Prosecutors Allege Dubious ISIS-Nazi Connection in Terror Sting Case

"This theory doesn’t even make sense,” a defense lawyer said. “The government is just throwing the worst ideologies together to try and paint the worst possible picture of the defendant.”

Ashley Young, center, sister of Nicholas Young, walks away after a status hearing for Nicholas Young, a Washington area transit police officer, Wednesday, Aug. 3, 2016, at the Albert V. Bryan United States Courthouse in Alexandria, Va. Court documents say 36-year-old Nicholas Young of Fairfax, Va., was arrested Wednesday morning. Young has been under surveillance since 2010. (AP Photo/Alex Brandon)
Ashley Young, center, walks away after a status hearing for her brother, Nicholas Young on Aug. 3, 2016, at the Albert V. Bryan United States Courthouse in Alexandria, Va. Photo: Alex Brandon/AP

Federal prosecutors who brought terror charges last year against a Virginia man — for buying gift cards for an FBI informant — argued in court last week that Nazi memorabilia found in the man’s apartment was relevant to the case because ISIS and the Nazis share “a similarity in ideology.”

According to a transcript of the hearing, Assistant U.S. Attorney Gordon Kromberg said that the defendant, Nicholas Young, was interested in ISIS and Nazism simultaneously. As an example of historical Muslim-Nazi cooperation, Kromberg noted that Young, on Facebook, had “liked” Mufti Mohammad Amin al-Husayni, a Palestinian nationalist who supported Adolf Hitler. Last year, Israeli Prime Minister Benjamin Netanyahu caused an uproar by claiming that al-Husayni inspired the Nazi Holocaust, an allegation that was widely denounced as untrue by historians.


Nicholas Young.

Photo: Family of Nicholas Young
Young’s lawyer pointed out to the judge that the FBI agents who executed a search warrant on Young’s apartment initially thought they lacked the authority to seize the Nazi mementos — not seeing them as obviously relevant to a terrorism case — but that Kromberg had told them to seize the items anyway. Kromberg, for his part, has previously faced accusations in sworn affidavits by defense attorneys of anti-Muslim bias.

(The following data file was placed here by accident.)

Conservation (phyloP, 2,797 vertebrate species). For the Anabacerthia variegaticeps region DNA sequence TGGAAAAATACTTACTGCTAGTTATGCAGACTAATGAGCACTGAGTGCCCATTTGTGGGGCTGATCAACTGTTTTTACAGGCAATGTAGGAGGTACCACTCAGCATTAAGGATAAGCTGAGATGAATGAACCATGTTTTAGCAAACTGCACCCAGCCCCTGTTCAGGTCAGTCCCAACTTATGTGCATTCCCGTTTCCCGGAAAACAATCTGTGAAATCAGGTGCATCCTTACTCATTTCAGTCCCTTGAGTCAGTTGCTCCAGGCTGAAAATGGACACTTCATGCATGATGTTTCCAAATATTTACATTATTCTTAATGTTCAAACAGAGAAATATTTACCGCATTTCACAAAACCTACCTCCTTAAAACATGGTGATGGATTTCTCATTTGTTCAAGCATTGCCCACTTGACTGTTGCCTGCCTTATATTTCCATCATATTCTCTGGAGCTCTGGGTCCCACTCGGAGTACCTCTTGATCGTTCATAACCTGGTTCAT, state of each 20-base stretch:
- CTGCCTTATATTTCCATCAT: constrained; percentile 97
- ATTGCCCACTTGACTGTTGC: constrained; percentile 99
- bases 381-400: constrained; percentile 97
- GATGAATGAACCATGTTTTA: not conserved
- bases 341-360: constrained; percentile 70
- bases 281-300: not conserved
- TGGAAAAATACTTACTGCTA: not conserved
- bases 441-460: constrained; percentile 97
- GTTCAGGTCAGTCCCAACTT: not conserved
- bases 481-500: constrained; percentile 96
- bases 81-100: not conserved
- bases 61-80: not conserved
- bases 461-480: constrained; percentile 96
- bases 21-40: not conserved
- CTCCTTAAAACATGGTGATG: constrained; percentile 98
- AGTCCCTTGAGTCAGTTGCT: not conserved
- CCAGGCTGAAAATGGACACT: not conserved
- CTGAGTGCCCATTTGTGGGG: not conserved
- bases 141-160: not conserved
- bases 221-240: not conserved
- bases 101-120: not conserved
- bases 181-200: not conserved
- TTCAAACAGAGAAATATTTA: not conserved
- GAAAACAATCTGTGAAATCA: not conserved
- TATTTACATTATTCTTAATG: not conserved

Young, a white 36-year-old former Washington, D.C., Metro police officer, was arrested in August and charged with material support for terrorism after a sting operation in which he agreed to send $245 worth of gift cards to an FBI informant who had been posing as a friend. The informant told Young that he had joined ISIS and needed the money to pay for mobile messaging accounts ISIS could use to recruit Westerners. A number of weapons were seized from Young’s home after his arrest, which he appeared to have owned legally as part of his work as a police officer.

According to the FBI’s own criminal complaint, Young had previously tried to dissuade the informant in his case from joining ISIS. But at least since his 2011 trip to Libya, the bureau had been watching Young’s erratic behavior and alarming social media chatter and waiting for him to do something illegal.

Young’s lawyer, Nicholas Smith, argued that if FBI agents had considered Young an actual threat, they never would have let him continue working as a police officer and carrying firearms for more than five years. And despite the terror charge he now faces, Young is not alleged to have been planning to actually conduct any acts of violence.

A search warrant executed at his home after his arrest turned up a number of items of historical Nazi paraphernalia, a Confederate flag, and an old photo of Young dressed in a Nazi uniform. His family and lawyers say that Young had been part of a historical re-enactment group for many years and had historical items and uniforms from a number of different armies and conflicts.

In the March 10 hearing before federal District Court Judge Judge Leonie M. Brinkema, Kromberg introduced seized items including the Confederate flag, Ku Klux Klan literature, and historical books about the Nazis that were found in Young’s home, along with two pictures of Young — dressed as a Nazi in one, and in “Muslim garb” in the other — taken within five days of each other 11 years ago, in 2006.

“So there’s not only a similarity in ideology about certain parts of the ideology, but chronologically, this was happening at the very same time,” Kromberg insisted.